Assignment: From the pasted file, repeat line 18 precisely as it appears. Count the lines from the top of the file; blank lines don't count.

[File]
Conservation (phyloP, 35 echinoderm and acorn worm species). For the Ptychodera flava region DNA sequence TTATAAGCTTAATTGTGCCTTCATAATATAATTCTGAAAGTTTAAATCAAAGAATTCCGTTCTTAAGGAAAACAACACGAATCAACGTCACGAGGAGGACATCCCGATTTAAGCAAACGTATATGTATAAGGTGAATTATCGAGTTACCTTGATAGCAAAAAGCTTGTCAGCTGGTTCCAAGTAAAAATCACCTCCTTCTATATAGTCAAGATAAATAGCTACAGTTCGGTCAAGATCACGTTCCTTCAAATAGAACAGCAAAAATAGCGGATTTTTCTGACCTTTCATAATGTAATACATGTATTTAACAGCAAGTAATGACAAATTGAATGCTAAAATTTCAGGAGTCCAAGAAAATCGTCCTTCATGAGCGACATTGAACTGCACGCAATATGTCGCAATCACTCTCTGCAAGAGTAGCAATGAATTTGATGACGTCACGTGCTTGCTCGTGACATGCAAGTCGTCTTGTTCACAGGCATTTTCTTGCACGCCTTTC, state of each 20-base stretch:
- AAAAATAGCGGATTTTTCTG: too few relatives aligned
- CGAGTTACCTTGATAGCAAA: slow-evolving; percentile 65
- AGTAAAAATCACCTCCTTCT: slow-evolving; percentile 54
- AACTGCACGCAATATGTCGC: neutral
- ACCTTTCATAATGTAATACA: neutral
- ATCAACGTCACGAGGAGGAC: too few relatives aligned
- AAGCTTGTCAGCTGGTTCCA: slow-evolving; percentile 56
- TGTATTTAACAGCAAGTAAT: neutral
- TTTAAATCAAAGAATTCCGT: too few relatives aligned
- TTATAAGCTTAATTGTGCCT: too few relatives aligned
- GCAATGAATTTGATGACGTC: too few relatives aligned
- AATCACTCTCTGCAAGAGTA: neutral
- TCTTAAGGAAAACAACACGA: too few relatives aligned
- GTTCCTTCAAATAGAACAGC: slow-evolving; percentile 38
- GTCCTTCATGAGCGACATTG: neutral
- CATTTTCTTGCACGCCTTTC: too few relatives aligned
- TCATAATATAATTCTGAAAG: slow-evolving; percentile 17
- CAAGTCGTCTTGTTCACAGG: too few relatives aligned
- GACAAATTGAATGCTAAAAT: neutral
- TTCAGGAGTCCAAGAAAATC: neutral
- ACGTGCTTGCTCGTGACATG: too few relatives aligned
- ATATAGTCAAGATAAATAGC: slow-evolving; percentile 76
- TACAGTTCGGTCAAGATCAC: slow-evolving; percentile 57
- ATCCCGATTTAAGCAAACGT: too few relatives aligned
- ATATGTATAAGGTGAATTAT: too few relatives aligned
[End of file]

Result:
- TCATAATATAATTCTGAAAG: slow-evolving; percentile 17